In most cases, the source of the bleeding is in the bronchi, and the percentage of these cases is 90%. Hemoptysis cases in which the source is in the pulmonary system account for a total of 5% of all cases. The pulmonary system is responsible for carrying de-oxygenated blood away from the heart to the lungs and returning blood, which is oxygenated from the lungs back to the heart. There are many risk factors associated with Hemoptysis, like bronchitis, trauma, and tuberculosis.
For the diagnosis of the symptoms of Hemoptysis, the first step would be a chest radiograph. A total of 30% of the suspected cases appear to be confirmed after the radiograph results. Another useful approach to diagnose Hemoptysis is bronchoscopy, in which a medical visualization device is inserted in the airway. The doctor can also use CT to identify the bleeding source and to find the cause of it.
For massive hemoptysis treatment, there is bronchial artery embolization. In this process, there is an introduction of an object in the body of the patient, which is done by an interventional radiologist. An interventional radiologist takes help from fluoroscopy guidance. He inserts a catheter in the person’s femoral vein, located in the upper thigh. After this, the radiologist guides the catheter into the bronchial artery and injects embolization materials into the branch of the bronchial artery, which is causing the bleeding. The embolization material blocks the bleeding after the successful completion of the procedure. After the process of embolization, the person has to undergo angiography to determine whether the operation was a success or not.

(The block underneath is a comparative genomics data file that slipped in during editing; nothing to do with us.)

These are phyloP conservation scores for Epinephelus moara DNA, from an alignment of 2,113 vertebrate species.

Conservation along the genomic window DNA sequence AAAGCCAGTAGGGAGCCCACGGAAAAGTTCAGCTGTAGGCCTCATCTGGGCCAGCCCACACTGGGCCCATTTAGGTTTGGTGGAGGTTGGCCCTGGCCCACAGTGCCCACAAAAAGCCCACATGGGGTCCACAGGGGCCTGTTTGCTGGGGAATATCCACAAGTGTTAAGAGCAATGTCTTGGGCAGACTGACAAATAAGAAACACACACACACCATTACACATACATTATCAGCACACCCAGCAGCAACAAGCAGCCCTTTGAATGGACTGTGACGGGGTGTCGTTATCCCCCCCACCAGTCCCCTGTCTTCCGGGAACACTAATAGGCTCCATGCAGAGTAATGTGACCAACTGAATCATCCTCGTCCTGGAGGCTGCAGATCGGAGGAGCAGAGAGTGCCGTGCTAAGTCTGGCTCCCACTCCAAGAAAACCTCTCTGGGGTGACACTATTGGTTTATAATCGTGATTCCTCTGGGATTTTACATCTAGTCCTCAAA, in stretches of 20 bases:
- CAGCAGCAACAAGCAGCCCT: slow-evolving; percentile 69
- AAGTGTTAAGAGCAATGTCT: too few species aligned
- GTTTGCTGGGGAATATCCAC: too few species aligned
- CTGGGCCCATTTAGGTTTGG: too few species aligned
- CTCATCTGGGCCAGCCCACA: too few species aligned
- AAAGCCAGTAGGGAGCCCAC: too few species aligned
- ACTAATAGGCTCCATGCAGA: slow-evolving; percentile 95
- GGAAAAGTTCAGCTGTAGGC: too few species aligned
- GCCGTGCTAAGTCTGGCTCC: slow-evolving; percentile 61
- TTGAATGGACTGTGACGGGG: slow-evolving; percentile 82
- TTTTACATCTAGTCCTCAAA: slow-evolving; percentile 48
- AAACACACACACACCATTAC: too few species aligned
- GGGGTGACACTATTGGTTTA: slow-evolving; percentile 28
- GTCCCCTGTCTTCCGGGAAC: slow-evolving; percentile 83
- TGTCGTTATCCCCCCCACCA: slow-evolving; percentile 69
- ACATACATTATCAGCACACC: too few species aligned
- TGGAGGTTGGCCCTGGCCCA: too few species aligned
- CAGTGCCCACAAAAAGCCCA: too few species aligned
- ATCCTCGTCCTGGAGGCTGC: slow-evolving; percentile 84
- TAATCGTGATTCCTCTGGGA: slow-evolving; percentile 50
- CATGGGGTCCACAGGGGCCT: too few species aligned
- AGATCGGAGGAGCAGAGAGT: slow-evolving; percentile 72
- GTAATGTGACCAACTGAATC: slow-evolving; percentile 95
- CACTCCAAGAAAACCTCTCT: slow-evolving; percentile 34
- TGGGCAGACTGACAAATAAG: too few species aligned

There are high rates of success in this invasive clinical treatment process. Still, if the bleeding is recurring, the embolization process can be done again. Due to Hemoptysis, the patient may experience many difficulties like chest pain and difficulty swallowing. The most serious problem is inflammation of the spinal cord, but the chances of this happening are only in 1.4%-6.5% of the cases.
Surgical treatment options are also available. But these options are for some exceptional cases only, where the embolization process is not successful, or if the condition appears again after many embolization processes. The mortality rate of surgery is 14%-18%.
Doctors can also go with other treatment procedures like Endobronchial Tamponade. In this process, an absorbent plug is used to stop the bleeding, and it is the best option for those patients who are not appropriate for surgery or embolization processes. Another minimally invasive approach is rigid bronchoscopy. This process can be used to treat the patients who have breathing problems, or their blood flow is impaired. Bronchoscopy can also help to clear the airway and help the physicians to do further treatments.
Dr Nikolas Charalambous is named among the most prominent interventional radiologist. Get a free consultation for a minimally invasive treatment of brain, neck, and spine.